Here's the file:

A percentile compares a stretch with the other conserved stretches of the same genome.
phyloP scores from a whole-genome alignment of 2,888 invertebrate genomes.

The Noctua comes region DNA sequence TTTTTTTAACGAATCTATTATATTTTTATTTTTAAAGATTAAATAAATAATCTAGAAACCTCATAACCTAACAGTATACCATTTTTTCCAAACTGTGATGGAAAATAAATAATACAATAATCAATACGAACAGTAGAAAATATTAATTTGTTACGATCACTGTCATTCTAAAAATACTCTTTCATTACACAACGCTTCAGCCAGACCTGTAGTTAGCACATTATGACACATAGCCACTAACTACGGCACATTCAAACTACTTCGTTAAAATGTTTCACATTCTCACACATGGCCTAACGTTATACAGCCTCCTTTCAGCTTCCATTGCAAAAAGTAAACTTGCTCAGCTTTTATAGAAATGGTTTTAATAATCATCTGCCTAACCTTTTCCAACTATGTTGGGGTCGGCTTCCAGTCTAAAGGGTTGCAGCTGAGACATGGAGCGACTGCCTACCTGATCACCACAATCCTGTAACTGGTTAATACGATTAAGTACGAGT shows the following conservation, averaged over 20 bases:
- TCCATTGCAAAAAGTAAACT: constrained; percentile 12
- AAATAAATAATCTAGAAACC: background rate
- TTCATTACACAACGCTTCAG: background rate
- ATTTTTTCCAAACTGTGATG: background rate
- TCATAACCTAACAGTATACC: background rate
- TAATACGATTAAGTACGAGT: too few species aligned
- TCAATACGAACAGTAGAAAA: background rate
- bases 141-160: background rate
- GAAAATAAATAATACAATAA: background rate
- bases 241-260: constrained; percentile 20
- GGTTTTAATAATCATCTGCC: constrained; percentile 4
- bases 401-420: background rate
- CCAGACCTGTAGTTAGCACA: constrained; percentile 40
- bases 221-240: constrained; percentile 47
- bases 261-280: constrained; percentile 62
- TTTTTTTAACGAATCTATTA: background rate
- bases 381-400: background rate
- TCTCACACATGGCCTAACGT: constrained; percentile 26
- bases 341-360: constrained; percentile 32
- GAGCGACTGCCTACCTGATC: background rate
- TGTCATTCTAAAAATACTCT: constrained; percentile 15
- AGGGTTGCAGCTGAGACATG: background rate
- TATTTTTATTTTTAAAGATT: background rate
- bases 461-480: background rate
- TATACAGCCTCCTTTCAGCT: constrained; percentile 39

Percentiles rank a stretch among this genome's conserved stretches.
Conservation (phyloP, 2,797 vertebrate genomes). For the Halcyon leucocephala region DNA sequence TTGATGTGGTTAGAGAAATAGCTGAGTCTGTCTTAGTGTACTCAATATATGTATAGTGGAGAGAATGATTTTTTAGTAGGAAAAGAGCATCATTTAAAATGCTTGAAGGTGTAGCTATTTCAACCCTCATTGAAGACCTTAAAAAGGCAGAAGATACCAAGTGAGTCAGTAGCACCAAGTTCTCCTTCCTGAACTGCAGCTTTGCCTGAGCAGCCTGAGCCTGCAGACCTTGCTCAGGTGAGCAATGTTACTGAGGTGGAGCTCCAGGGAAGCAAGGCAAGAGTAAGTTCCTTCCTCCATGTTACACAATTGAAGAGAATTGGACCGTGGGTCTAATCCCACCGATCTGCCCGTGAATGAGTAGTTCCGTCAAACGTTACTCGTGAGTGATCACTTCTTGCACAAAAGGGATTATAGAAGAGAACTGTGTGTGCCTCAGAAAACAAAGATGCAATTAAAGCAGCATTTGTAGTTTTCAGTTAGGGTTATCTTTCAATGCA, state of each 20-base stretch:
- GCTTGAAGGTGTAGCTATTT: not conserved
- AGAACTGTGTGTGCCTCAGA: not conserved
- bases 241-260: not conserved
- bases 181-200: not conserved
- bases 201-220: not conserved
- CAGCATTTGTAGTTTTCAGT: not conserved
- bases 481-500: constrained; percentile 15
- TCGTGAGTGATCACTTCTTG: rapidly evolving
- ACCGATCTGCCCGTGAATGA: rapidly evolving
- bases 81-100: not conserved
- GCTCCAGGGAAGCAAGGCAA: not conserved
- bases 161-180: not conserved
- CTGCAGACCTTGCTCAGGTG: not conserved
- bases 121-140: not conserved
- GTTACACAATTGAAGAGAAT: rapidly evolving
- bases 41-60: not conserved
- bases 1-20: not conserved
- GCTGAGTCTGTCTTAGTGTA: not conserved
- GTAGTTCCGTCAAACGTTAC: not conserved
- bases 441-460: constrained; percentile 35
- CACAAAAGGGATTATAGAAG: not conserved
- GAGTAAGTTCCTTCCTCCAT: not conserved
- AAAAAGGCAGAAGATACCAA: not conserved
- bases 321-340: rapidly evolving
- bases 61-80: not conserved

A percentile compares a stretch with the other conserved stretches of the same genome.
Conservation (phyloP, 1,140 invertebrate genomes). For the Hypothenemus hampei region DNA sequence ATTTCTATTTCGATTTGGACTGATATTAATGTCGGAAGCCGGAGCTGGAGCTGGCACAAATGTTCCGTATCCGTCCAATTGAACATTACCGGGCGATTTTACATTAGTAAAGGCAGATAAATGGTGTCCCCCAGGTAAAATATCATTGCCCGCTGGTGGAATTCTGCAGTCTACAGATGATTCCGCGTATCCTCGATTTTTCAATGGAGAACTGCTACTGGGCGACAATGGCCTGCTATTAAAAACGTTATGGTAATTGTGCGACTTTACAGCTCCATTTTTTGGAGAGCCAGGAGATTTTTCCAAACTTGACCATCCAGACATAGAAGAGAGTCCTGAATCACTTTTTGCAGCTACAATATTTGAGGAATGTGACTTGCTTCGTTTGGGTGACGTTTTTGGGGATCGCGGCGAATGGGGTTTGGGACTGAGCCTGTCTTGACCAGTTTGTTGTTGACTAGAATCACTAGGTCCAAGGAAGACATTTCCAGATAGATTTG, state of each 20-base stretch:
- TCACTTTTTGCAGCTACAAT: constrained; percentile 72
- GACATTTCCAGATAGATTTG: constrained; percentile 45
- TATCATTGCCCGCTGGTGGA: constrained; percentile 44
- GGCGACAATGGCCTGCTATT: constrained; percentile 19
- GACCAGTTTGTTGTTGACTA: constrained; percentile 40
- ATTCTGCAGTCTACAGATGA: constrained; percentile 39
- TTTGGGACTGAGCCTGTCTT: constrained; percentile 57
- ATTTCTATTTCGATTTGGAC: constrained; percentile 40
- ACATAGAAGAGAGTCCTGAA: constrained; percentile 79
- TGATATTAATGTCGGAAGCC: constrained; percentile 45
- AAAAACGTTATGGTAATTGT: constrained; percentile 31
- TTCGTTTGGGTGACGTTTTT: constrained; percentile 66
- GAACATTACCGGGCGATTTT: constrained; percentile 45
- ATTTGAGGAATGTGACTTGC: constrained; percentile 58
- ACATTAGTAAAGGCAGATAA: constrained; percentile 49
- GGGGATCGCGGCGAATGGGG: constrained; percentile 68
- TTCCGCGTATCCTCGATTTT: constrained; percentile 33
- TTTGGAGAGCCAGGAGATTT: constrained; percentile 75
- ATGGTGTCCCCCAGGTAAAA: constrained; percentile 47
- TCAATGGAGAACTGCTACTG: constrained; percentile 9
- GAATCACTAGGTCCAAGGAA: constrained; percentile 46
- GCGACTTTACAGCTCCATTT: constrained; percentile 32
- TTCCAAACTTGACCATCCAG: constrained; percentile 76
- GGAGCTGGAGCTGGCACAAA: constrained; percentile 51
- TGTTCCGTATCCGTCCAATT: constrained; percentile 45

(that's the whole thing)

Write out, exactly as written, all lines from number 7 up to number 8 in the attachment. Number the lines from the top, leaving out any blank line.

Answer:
- ATTTTTTCCAAACTGTGATG: background rate
- TCATAACCTAACAGTATACC: background rate